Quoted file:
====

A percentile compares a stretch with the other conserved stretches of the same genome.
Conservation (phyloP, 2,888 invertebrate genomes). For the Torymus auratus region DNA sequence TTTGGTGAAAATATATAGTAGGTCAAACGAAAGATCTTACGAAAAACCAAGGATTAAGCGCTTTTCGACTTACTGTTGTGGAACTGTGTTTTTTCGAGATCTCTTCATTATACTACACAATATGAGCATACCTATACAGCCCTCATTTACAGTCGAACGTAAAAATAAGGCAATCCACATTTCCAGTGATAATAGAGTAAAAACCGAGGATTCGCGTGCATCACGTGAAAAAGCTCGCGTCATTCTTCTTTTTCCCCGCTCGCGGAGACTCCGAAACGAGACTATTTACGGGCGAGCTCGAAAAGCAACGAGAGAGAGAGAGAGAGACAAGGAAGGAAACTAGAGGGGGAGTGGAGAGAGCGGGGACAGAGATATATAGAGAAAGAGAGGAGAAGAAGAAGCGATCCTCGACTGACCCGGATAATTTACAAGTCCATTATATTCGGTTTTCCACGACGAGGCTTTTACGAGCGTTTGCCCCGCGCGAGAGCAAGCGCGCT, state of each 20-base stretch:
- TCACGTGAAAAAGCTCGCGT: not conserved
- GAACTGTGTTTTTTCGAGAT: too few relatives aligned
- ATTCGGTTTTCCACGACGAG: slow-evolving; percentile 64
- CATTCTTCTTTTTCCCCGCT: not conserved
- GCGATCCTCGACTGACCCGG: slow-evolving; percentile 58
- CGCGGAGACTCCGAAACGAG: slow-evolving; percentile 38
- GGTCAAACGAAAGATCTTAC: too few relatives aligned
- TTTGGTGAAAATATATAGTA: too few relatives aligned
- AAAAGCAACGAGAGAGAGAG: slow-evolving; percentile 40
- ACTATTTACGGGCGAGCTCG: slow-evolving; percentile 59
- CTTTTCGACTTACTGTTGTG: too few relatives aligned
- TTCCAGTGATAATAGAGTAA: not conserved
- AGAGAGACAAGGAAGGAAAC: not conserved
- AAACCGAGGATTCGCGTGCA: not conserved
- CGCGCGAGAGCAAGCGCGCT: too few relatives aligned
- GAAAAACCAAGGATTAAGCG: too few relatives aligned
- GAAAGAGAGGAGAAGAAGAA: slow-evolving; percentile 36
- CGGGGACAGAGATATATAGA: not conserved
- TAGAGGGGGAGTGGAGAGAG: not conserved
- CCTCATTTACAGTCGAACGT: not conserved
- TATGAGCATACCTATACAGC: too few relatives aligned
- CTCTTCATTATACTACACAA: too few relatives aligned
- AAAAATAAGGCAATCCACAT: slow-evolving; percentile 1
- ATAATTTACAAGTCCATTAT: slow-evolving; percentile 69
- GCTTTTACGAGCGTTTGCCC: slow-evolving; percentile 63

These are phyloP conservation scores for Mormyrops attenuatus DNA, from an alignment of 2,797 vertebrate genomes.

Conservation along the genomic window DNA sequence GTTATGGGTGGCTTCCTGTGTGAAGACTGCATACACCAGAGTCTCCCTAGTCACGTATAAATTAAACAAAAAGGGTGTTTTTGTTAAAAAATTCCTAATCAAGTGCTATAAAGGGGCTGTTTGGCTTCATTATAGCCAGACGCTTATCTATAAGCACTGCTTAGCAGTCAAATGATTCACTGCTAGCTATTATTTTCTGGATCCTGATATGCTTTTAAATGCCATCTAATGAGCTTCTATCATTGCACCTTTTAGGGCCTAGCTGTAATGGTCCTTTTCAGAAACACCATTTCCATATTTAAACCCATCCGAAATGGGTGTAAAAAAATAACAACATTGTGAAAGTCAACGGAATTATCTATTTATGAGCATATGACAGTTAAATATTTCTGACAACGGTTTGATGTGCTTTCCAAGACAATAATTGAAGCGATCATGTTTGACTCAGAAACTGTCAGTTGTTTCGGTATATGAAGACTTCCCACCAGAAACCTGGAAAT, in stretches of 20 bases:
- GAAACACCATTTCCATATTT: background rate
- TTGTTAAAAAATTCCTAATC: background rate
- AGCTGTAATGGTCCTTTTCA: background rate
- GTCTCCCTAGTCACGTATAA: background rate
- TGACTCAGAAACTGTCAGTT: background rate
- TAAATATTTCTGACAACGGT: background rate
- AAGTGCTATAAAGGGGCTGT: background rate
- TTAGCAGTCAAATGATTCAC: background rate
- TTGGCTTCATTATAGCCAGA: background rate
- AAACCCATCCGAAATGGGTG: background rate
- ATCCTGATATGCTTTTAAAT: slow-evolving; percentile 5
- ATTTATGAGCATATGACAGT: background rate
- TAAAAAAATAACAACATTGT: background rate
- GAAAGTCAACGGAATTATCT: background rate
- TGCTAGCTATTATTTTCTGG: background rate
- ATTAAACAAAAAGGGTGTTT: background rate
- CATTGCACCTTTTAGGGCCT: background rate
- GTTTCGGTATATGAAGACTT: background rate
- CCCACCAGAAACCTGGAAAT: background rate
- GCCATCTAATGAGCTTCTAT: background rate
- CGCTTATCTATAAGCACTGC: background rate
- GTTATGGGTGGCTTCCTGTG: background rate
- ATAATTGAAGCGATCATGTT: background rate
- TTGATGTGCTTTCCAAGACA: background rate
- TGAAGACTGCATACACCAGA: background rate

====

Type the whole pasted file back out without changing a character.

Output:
A percentile compares a stretch with the other conserved stretches of the same genome.
Conservation (phyloP, 2,888 invertebrate genomes). For the Torymus auratus region DNA sequence TTTGGTGAAAATATATAGTAGGTCAAACGAAAGATCTTACGAAAAACCAAGGATTAAGCGCTTTTCGACTTACTGTTGTGGAACTGTGTTTTTTCGAGATCTCTTCATTATACTACACAATATGAGCATACCTATACAGCCCTCATTTACAGTCGAACGTAAAAATAAGGCAATCCACATTTCCAGTGATAATAGAGTAAAAACCGAGGATTCGCGTGCATCACGTGAAAAAGCTCGCGTCATTCTTCTTTTTCCCCGCTCGCGGAGACTCCGAAACGAGACTATTTACGGGCGAGCTCGAAAAGCAACGAGAGAGAGAGAGAGAGACAAGGAAGGAAACTAGAGGGGGAGTGGAGAGAGCGGGGACAGAGATATATAGAGAAAGAGAGGAGAAGAAGAAGCGATCCTCGACTGACCCGGATAATTTACAAGTCCATTATATTCGGTTTTCCACGACGAGGCTTTTACGAGCGTTTGCCCCGCGCGAGAGCAAGCGCGCT, state of each 20-base stretch:
- TCACGTGAAAAAGCTCGCGT: not conserved
- GAACTGTGTTTTTTCGAGAT: too few relatives aligned
- ATTCGGTTTTCCACGACGAG: slow-evolving; percentile 64
- CATTCTTCTTTTTCCCCGCT: not conserved
- GCGATCCTCGACTGACCCGG: slow-evolving; percentile 58
- CGCGGAGACTCCGAAACGAG: slow-evolving; percentile 38
- GGTCAAACGAAAGATCTTAC: too few relatives aligned
- TTTGGTGAAAATATATAGTA: too few relatives aligned
- AAAAGCAACGAGAGAGAGAG: slow-evolving; percentile 40
- ACTATTTACGGGCGAGCTCG: slow-evolving; percentile 59
- CTTTTCGACTTACTGTTGTG: too few relatives aligned
- TTCCAGTGATAATAGAGTAA: not conserved
- AGAGAGACAAGGAAGGAAAC: not conserved
- AAACCGAGGATTCGCGTGCA: not conserved
- CGCGCGAGAGCAAGCGCGCT: too few relatives aligned
- GAAAAACCAAGGATTAAGCG: too few relatives aligned
- GAAAGAGAGGAGAAGAAGAA: slow-evolving; percentile 36
- CGGGGACAGAGATATATAGA: not conserved
- TAGAGGGGGAGTGGAGAGAG: not conserved
- CCTCATTTACAGTCGAACGT: not conserved
- TATGAGCATACCTATACAGC: too few relatives aligned
- CTCTTCATTATACTACACAA: too few relatives aligned
- AAAAATAAGGCAATCCACAT: slow-evolving; percentile 1
- ATAATTTACAAGTCCATTAT: slow-evolving; percentile 69
- GCTTTTACGAGCGTTTGCCC: slow-evolving; percentile 63

These are phyloP conservation scores for Mormyrops attenuatus DNA, from an alignment of 2,797 vertebrate genomes.

Conservation along the genomic window DNA sequence GTTATGGGTGGCTTCCTGTGTGAAGACTGCATACACCAGAGTCTCCCTAGTCACGTATAAATTAAACAAAAAGGGTGTTTTTGTTAAAAAATTCCTAATCAAGTGCTATAAAGGGGCTGTTTGGCTTCATTATAGCCAGACGCTTATCTATAAGCACTGCTTAGCAGTCAAATGATTCACTGCTAGCTATTATTTTCTGGATCCTGATATGCTTTTAAATGCCATCTAATGAGCTTCTATCATTGCACCTTTTAGGGCCTAGCTGTAATGGTCCTTTTCAGAAACACCATTTCCATATTTAAACCCATCCGAAATGGGTGTAAAAAAATAACAACATTGTGAAAGTCAACGGAATTATCTATTTATGAGCATATGACAGTTAAATATTTCTGACAACGGTTTGATGTGCTTTCCAAGACAATAATTGAAGCGATCATGTTTGACTCAGAAACTGTCAGTTGTTTCGGTATATGAAGACTTCCCACCAGAAACCTGGAAAT, in stretches of 20 bases:
- GAAACACCATTTCCATATTT: background rate
- TTGTTAAAAAATTCCTAATC: background rate
- AGCTGTAATGGTCCTTTTCA: background rate
- GTCTCCCTAGTCACGTATAA: background rate
- TGACTCAGAAACTGTCAGTT: background rate
- TAAATATTTCTGACAACGGT: background rate
- AAGTGCTATAAAGGGGCTGT: background rate
- TTAGCAGTCAAATGATTCAC: background rate
- TTGGCTTCATTATAGCCAGA: background rate
- AAACCCATCCGAAATGGGTG: background rate
- ATCCTGATATGCTTTTAAAT: slow-evolving; percentile 5
- ATTTATGAGCATATGACAGT: background rate
- TAAAAAAATAACAACATTGT: background rate
- GAAAGTCAACGGAATTATCT: background rate
- TGCTAGCTATTATTTTCTGG: background rate
- ATTAAACAAAAAGGGTGTTT: background rate
- CATTGCACCTTTTAGGGCCT: background rate
- GTTTCGGTATATGAAGACTT: background rate
- CCCACCAGAAACCTGGAAAT: background rate
- GCCATCTAATGAGCTTCTAT: background rate
- CGCTTATCTATAAGCACTGC: background rate
- GTTATGGGTGGCTTCCTGTG: background rate
- ATAATTGAAGCGATCATGTT: background rate
- TTGATGTGCTTTCCAAGACA: background rate
- TGAAGACTGCATACACCAGA: background rate